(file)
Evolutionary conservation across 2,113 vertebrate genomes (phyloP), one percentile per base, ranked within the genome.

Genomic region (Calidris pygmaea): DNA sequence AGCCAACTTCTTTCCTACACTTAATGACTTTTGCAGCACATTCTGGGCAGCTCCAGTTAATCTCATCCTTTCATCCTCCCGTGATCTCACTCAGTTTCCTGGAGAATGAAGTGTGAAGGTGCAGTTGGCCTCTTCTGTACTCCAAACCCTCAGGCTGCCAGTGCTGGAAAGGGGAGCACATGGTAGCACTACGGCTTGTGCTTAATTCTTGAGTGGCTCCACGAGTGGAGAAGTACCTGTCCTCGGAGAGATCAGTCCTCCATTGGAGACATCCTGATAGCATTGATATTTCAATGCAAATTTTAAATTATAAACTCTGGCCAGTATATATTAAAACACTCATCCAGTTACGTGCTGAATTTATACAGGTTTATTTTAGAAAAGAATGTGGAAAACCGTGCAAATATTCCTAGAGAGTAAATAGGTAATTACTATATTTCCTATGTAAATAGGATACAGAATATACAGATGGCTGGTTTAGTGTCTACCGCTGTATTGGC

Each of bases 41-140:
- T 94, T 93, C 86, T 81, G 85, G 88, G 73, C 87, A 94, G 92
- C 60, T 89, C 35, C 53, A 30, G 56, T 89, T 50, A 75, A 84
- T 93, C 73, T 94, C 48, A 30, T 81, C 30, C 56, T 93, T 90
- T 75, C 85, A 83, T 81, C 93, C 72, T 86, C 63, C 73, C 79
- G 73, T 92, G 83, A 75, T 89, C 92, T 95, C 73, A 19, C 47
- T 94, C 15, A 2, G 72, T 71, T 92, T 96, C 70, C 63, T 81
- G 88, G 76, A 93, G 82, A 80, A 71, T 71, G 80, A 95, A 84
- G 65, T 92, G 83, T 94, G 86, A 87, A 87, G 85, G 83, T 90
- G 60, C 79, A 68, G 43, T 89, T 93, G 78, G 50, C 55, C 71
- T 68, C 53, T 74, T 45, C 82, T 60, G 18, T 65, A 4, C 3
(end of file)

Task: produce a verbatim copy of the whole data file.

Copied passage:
Evolutionary conservation across 2,113 vertebrate genomes (phyloP), one percentile per base, ranked within the genome.

Genomic region (Calidris pygmaea): DNA sequence AGCCAACTTCTTTCCTACACTTAATGACTTTTGCAGCACATTCTGGGCAGCTCCAGTTAATCTCATCCTTTCATCCTCCCGTGATCTCACTCAGTTTCCTGGAGAATGAAGTGTGAAGGTGCAGTTGGCCTCTTCTGTACTCCAAACCCTCAGGCTGCCAGTGCTGGAAAGGGGAGCACATGGTAGCACTACGGCTTGTGCTTAATTCTTGAGTGGCTCCACGAGTGGAGAAGTACCTGTCCTCGGAGAGATCAGTCCTCCATTGGAGACATCCTGATAGCATTGATATTTCAATGCAAATTTTAAATTATAAACTCTGGCCAGTATATATTAAAACACTCATCCAGTTACGTGCTGAATTTATACAGGTTTATTTTAGAAAAGAATGTGGAAAACCGTGCAAATATTCCTAGAGAGTAAATAGGTAATTACTATATTTCCTATGTAAATAGGATACAGAATATACAGATGGCTGGTTTAGTGTCTACCGCTGTATTGGC

Each of bases 41-140:
- T 94, T 93, C 86, T 81, G 85, G 88, G 73, C 87, A 94, G 92
- C 60, T 89, C 35, C 53, A 30, G 56, T 89, T 50, A 75, A 84
- T 93, C 73, T 94, C 48, A 30, T 81, C 30, C 56, T 93, T 90
- T 75, C 85, A 83, T 81, C 93, C 72, T 86, C 63, C 73, C 79
- G 73, T 92, G 83, A 75, T 89, C 92, T 95, C 73, A 19, C 47
- T 94, C 15, A 2, G 72, T 71, T 92, T 96, C 70, C 63, T 81
- G 88, G 76, A 93, G 82, A 80, A 71, T 71, G 80, A 95, A 84
- G 65, T 92, G 83, T 94, G 86, A 87, A 87, G 85, G 83, T 90
- G 60, C 79, A 68, G 43, T 89, T 93, G 78, G 50, C 55, C 71
- T 68, C 53, T 74, T 45, C 82, T 60, G 18, T 65, A 4, C 3